The mighty MRVC cell will stand in conjunction with the 180km Murchison hub cell fence, which is poised to surround four pastoral leases, to strengthen wild dog prevention measures.

It will run north via Jingemarra and Meka stations.

Brett and Jo Kanny, who were forced out of sheep at Wagga Wagga Station near Yalgoo by wild dogs about two years ago, are among pastoral lease holders plotting a return to the wool trade. The Jones-owned Murrum and Boogardie stations are operated by brothers John and Henry Jones, who have also voiced intentions to host sheep again, after the two fence developments are protecting the region from vermin.

While pest-proof fences have long been hailed as catalysts to safeguard farmers’ stocks from persistent wild dog attacks, Murchison and Mid West pastoralists are also implementing vast baiting regimes to tackle the issue.

About 26 tonnes of meat, mainly horse, is being processed into baits — injected with the 1080 toxin — annually and distributed across Meekatharra, Yalgoo and Cue.

Wild dogs pups in the northern Goldfields.
Camera IconWild dogs pups in the northern Goldfields. Credit: Daniel Briggs, Invasive Animals CRC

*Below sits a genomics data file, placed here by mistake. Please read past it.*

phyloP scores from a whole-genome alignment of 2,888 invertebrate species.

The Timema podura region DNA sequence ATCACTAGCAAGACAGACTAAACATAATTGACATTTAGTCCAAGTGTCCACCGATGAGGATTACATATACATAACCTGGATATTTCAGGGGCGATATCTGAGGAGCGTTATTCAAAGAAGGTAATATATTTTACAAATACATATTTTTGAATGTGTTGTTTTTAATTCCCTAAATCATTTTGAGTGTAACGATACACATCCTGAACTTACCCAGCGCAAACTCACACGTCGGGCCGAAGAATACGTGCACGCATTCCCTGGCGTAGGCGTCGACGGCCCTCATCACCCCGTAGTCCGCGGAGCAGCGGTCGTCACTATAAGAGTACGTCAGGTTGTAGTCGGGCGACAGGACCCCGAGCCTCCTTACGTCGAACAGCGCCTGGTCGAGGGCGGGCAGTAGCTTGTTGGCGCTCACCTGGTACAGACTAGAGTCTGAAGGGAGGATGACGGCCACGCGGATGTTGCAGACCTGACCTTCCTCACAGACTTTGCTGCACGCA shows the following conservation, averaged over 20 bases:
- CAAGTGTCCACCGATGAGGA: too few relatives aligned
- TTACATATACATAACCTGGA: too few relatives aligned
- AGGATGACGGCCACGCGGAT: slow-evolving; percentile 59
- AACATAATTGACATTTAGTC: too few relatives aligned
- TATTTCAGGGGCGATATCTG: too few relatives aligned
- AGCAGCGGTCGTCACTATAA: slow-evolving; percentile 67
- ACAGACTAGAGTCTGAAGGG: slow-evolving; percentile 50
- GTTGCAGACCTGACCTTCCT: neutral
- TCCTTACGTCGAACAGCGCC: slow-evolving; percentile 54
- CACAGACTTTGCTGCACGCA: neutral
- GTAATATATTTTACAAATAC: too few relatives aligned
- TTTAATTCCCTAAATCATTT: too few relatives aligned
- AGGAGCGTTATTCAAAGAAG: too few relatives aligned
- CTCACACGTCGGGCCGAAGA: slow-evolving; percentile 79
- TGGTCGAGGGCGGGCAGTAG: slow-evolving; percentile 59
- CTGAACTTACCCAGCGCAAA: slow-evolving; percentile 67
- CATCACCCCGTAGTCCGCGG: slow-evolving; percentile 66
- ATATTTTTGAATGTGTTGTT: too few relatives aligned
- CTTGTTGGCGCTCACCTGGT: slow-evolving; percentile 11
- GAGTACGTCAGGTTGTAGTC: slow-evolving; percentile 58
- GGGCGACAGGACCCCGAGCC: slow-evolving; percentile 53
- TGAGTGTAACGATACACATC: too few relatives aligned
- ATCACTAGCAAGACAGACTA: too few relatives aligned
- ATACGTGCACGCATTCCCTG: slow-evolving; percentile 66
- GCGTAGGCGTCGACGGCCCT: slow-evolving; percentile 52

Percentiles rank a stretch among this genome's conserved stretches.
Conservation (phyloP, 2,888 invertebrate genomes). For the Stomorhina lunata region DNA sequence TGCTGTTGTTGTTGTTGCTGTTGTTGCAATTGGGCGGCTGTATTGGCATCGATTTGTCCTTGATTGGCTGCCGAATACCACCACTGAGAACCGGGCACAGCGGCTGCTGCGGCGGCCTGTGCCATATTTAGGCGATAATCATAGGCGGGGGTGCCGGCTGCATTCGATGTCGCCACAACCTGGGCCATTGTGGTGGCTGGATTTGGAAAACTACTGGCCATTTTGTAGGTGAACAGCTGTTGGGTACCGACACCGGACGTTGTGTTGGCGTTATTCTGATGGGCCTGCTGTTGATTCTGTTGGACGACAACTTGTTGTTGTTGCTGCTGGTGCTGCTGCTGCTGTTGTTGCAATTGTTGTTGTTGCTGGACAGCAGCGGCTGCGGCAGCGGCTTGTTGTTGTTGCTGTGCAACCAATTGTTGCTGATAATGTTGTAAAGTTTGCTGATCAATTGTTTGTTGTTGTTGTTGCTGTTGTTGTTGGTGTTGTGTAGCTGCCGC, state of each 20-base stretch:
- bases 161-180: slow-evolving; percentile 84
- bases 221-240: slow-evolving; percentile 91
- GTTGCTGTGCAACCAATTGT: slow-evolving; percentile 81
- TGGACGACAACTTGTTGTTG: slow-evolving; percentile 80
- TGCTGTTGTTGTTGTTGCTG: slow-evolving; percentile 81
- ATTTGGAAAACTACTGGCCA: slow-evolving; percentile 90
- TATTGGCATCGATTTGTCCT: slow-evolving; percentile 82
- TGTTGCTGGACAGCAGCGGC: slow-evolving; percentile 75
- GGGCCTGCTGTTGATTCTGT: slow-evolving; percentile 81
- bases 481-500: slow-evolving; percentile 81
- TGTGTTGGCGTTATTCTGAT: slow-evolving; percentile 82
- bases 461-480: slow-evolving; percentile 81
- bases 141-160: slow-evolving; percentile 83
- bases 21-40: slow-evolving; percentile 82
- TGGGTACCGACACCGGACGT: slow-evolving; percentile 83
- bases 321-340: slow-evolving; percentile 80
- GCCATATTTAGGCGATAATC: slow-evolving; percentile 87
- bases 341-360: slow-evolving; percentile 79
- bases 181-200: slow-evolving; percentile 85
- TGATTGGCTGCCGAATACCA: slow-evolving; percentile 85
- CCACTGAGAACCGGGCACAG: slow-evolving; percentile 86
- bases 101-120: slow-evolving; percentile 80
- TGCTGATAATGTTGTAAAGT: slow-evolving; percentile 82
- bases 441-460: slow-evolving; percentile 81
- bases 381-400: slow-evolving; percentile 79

A trapped wild dog
Camera IconA trapped wild dog Credit: Western Trapping Supplies

Professional doggers have also been engaged in the area, providing on-ground pest management control to further aid the mitigation efforts.

More than 600km south-east of Challa Station, Goldfields pastoral leases near WA’s gold capital are also fighting the wild dog issue.

Brendan Jones, owner of Mt Monger Station about 60km east of Kalgoorlie-Boulder, elected to diversify his operation and abandon sheep for cattle amid the intensifying savage canine threat.

Mt Monger was once one of the Goldfields’ premier sheep stations, but now holds about 700 head of cattle, with Mr Jones refusing to dismiss returning to wool if canine populations are subdued.

The 950km Kalgoorlie Pastoral Alliance’s cluster cell development, to surround 11 stations and 2.4 million hectares of rangelands, is poised to start in the new year in an effort to fortify pest prevention.

With the KPA cell development also providing hope to Kalgoorlie-Boulder pastoralists, the region’s premier biosecurity group is ushering in a new era and trumpeting the wool industry’s return.

Soon-to-be Goldfields Nullarbor Rangelands Biosecurity Association chief executive Michelle Donaldson is poised to take the reins from veteran WA pastoralist identity Ross Wood on January 1.

The incoming boss is confident the touted fence could emerge as the flame to reignite the area’s once- burgeoning sheep sector.

In preparation for the fence’s completion, the GNBRA has been equipping station owners across the Goldfields and Nullarbor with trapping equipment since October.

It is a move championed by Mrs Donaldson, who is confident the area’s once thriving rangelands can home sheep in the near future.

“We wanted to give pastoralists the option get into trapping again,” she said.

“We are encouraging the pastoralists to take trapping on.

“There are a lot of dogs around, especially younger ones at the moment, so we need to get on top of them before they mature.”